Hardcore Henry is two very different films. The first is you sitting there, watching what's happening, wondering why? Why is this happening, why has this been allowed to happen, who has allowed this? You're sitting there, and you're watching a piece of trash. Pure, unadulterated trash. Then it becomes the second film. The second film is when you realise it's supposed to be trash. It's supposed to be this bad. And that's when you realise, as far as a film goes that's supposed to be bad – it's actually pretty good.
If you've not heard of this film, basically the reason it's allowed to exist is that it's in first person. That is, you are the main character. We see everything through the protagonist's eyes. It's a unique concept in film, and for one main reason – it's crap. Speaking as someone who plays a lot of games, I don't have a problem with the first person perspective – at the right time, for the right reasons, it can be completely necessary. Often, it's the only option. This is not one of those occasions.
The opening of the film is... I'm not sure. You spend so long getting used to the first person, you don't really take in the opening of the film. We see a very weird Bond-esque set of opening credits, albeit much more violent. But they just kind of happen. If there's a message in them, if there's a reason to the style, it went straight over my head. Then we have a couple of short scenes introducing, well, us, to the film, before we meet our antagonist. And what a sight he is. We go Bond-esque again; he's a super camp villain – a vague European accent, though from where in Europe it's impossible to say. Shoulder length wavy blonde hair, like something from a bad 90s pop group. And a way of talking, a way of acting, that's like watching Bond before it got serious. And that's not a compliment. It's all very surreal, but not in a good way. You feel like you're watching a film made by someone who loves James Bond, and who loves Call of Duty, and has no imagination.
After finding out our antagonist has superpowers, and finding out our protagonist is a wanted man, we go on a kind of whistlestop tour through Russia. We go through streets, in and out of buildings, while various sketchy looking people in varying shades of black try and kill us. For reasons as yet unknown to us. It's all very crap – we don't know who we are, where we're going, why we're going there, what the end goal is. This was when I got really frustrated with the film. It's a whole lot of nonsense. This went on for a time, until we entered an abandoned building. Then everything changed.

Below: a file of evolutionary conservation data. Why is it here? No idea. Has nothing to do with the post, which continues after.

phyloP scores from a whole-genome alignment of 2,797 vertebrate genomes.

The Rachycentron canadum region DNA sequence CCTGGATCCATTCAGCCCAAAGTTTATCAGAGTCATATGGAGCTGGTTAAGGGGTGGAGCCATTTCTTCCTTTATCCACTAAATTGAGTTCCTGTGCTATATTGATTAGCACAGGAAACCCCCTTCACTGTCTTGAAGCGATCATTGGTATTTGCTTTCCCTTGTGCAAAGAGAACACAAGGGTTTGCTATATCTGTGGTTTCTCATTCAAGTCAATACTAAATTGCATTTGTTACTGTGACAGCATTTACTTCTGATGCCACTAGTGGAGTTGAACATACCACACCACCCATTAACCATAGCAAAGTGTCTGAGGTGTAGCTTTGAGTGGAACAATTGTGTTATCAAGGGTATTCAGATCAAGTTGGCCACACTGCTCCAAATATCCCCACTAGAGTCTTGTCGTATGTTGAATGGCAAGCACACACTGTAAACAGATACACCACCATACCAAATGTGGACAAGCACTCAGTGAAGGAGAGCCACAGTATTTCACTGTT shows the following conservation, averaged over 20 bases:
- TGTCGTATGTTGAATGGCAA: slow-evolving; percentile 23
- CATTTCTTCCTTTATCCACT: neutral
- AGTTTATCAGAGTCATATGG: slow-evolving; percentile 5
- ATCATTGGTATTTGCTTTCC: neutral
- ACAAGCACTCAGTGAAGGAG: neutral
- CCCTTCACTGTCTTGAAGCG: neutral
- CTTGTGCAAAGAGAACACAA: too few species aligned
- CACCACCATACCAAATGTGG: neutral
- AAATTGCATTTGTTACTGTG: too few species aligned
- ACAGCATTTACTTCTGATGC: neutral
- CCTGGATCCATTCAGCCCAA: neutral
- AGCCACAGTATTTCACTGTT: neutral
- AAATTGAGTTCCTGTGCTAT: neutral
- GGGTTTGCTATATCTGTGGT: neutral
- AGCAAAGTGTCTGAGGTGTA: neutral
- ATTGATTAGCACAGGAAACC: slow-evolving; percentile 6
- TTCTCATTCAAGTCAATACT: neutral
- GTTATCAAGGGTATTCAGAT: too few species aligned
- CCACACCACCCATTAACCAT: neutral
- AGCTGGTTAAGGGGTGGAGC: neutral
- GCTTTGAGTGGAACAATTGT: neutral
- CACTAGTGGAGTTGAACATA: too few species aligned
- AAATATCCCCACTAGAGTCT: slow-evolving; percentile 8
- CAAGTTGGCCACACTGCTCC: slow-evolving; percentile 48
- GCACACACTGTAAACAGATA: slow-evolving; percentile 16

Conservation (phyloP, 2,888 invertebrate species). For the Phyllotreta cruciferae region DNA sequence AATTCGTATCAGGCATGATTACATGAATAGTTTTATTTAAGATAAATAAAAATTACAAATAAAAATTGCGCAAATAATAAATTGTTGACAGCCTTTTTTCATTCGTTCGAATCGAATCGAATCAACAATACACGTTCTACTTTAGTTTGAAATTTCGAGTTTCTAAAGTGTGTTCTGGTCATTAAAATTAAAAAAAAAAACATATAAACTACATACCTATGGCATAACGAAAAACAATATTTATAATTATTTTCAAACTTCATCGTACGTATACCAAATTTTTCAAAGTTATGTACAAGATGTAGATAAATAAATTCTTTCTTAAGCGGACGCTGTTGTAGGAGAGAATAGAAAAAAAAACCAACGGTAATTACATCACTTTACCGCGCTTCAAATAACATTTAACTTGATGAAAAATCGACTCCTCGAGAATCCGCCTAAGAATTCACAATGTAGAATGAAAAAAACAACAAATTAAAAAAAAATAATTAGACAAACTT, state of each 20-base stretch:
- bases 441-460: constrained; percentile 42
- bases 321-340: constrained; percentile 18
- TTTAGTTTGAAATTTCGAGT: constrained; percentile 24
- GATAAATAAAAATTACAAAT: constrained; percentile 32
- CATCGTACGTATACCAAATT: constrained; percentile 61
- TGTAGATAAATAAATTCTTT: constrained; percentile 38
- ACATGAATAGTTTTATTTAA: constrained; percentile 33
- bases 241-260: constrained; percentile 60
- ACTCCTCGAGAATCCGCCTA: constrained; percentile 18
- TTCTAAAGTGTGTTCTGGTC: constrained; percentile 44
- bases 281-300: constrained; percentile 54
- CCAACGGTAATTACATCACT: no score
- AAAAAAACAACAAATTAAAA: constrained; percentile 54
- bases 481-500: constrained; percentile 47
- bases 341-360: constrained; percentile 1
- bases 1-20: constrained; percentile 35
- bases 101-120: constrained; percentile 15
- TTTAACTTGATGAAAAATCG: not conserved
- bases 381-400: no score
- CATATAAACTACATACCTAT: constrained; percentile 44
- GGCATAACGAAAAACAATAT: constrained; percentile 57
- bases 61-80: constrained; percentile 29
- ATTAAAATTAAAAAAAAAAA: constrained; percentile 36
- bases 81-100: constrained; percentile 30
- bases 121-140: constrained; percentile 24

Upon entering this building, and killing a few cops, because, you know, why not? I had an epiphany. I stopped searching for meaning in this film, and just began to enjoy the blood. And it become a wholly different spectacle. It actually became kind of brilliant. The amount of blood, guts, gore, violence, nudity, swearing, it all suddenly made sense. And the sense was, there is no sense. Try and find meaning in this film, and you'll be sorely lacking. Watch it with a blank mind, and you'll love it.
As far as the cast goes, it's very strange. We're advertised Tim Roth – we get Tim Roth, but only for 10 seconds at the beginning, and 20 at the end. We're advertised Sharlito Copley – we get Sharlito Copley. We get a lot of Sharlito Copley. He of District 9 fame plays Jimmy, who's the main support to our unknown main character. And Jimmy is everywhere. He first appears as some sort of cockney lad, then he's a scientist, then he's an old timey soldier, then he's...who knows what. He must play 20 different personas in the film. It's all very confusing – but only while you're trying to keep up. Once you accept that each time you see Jimmy he'll be a different Jimmy, it's a lot of fun. It's like a who's who of serious mental problems.
Written and directed by Ilya Naishuller (me neither), Hardcore Henry is definitely a film. Whether it's a particularly good or bad one, I couldn't possibly say. I could give you 10 reasons to watch it, but equally 10 reasons not to. So I gave this a five, purely because I have no idea what happened in the 90-odd minutes I spent looking at the screen. My best guess would be this; if you're a hardcore film buff, if you like top quality meaningful films, then stay away. But if you're able to turn your brain off, and watch pure nonsense, then go for it. Either way, you've really nothing to lose.
EXTRAS: Just a feature-length audio commentary with writer/director/actor Ilya Naishuller and star Sharlto Copley.